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ANGLERS TO BLOCKADE HEIGHAM SOUND.


Guest DAYTONA-BILL

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Guest DAYTONA-BILL

Hi all, i`ve just read in the Anglers mail (or times?), that local anglers are going to try and "blockade" Heigham sound to stop the much overdue dredging. They are trying to make people believe the BA will be doing it at "the wrong time" and will cause some algie problem that will kill all the fish?. Well, when will be the "right time"?. Probably NEVER if they had their way two gunstwo guns .

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Hi all, i`ve just read in the Anglers mail (or times?), that local anglers are going to try and "blockade" Heigham sound to stop the much overdue dredging. They are trying to make people believe the BA will be doing it at "the wrong time" and will cause some algie problem that will kill all the fish?. Well, when will be the "right time"?. Probably NEVER if they had their way two gunstwo guns .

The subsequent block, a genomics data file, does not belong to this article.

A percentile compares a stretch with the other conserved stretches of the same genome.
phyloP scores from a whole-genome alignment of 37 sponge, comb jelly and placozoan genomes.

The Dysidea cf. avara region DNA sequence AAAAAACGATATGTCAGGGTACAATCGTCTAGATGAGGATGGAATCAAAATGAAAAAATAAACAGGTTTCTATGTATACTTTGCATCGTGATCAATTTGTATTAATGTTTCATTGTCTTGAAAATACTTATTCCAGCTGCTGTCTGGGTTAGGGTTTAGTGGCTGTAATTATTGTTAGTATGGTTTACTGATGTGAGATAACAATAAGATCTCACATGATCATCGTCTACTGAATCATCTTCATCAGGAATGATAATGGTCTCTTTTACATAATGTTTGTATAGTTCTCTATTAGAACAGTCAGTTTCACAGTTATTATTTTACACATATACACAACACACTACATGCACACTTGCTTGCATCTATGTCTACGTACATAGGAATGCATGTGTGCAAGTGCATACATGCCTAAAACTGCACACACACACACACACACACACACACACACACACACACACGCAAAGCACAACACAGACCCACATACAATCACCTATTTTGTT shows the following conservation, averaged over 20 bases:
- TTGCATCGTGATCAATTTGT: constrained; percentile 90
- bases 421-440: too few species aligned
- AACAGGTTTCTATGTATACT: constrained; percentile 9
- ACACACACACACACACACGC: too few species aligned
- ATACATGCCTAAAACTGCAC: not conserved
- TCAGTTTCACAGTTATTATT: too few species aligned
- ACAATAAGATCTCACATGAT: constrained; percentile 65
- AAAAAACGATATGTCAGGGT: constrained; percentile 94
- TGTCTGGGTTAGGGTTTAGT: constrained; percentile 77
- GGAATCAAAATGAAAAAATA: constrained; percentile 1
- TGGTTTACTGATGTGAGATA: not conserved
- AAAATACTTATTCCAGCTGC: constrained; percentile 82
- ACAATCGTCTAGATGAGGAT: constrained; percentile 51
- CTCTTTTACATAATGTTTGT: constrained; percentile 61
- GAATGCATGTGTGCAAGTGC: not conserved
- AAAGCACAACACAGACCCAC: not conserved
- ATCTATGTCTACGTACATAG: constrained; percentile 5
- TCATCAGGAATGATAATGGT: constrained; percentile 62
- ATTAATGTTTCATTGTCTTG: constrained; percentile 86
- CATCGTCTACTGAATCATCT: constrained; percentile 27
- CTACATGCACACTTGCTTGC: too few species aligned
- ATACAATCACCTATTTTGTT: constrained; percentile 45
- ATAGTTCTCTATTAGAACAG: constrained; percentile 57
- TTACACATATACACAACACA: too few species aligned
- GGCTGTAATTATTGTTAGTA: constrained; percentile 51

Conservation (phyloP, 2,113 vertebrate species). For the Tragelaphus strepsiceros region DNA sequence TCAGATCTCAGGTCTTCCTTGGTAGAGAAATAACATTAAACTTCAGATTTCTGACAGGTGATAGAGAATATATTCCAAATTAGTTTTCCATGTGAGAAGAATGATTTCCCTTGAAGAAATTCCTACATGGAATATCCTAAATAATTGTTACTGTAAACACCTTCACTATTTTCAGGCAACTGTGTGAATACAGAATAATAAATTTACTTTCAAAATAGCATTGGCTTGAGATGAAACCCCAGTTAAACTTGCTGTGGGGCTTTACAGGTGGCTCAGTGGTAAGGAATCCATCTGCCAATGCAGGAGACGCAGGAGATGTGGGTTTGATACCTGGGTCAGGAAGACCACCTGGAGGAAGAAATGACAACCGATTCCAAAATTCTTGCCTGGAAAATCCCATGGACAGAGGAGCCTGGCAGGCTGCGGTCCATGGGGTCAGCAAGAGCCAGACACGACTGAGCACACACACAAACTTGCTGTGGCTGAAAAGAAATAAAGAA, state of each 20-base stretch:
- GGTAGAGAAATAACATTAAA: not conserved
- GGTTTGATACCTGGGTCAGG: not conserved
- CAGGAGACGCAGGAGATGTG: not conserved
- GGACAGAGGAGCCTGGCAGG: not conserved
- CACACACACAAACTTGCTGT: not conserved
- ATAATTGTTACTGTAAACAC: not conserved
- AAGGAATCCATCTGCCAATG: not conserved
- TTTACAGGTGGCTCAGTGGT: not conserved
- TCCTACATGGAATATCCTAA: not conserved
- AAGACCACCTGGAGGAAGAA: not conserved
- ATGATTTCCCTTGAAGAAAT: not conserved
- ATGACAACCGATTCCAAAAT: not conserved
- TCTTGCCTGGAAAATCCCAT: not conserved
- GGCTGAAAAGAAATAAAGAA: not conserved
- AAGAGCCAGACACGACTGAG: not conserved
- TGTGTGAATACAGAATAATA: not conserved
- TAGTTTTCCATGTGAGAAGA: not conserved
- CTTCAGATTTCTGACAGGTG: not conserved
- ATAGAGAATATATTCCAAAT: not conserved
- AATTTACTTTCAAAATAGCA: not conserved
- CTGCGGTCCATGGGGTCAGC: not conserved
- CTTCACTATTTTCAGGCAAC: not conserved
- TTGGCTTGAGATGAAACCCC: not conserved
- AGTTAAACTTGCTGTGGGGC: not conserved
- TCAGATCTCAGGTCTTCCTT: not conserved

Hi Neil

i say alot of green algie while moored at how hill last year...

Jonny

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Sadly, I think the Anglers need to brush up on the basics of Eutrophication....

http://www.water-pollution.org.uk/eutrophication.html

Ted Ellis (who lets face it, knew a thing or two about plants) worked out the rate of plant growth was hugely dependant on the depth of water. Once the water gets less than 3ft in depth, the amount of sunlight that reaches the mud is significantly higher than normal. This WILL cause Eutrophication, and then eventually the water will be entirely depleted of oxygen, and nutrients resulting in widespread ecological damage. The fishstocks will die, the plant life will die, it will take decades to recover. Fact.

Which leads me to the conclusion it's a tightrope situation for all concerned! Dredge to maintain the right of navigation, and there is a risk of an Algae bloom. (although water monitoring has been carefully applied to ensure that dredging could be stopped immediately if that seemed probable)

Or

Leave Heigham Sound to silt up, and then there WILL be an Algal bloom.

So for those who are planning such a blockade, please just have a think, read up about Eutrophication and ALL its causes, particularly depth of water.

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Guest DAYTONA-BILL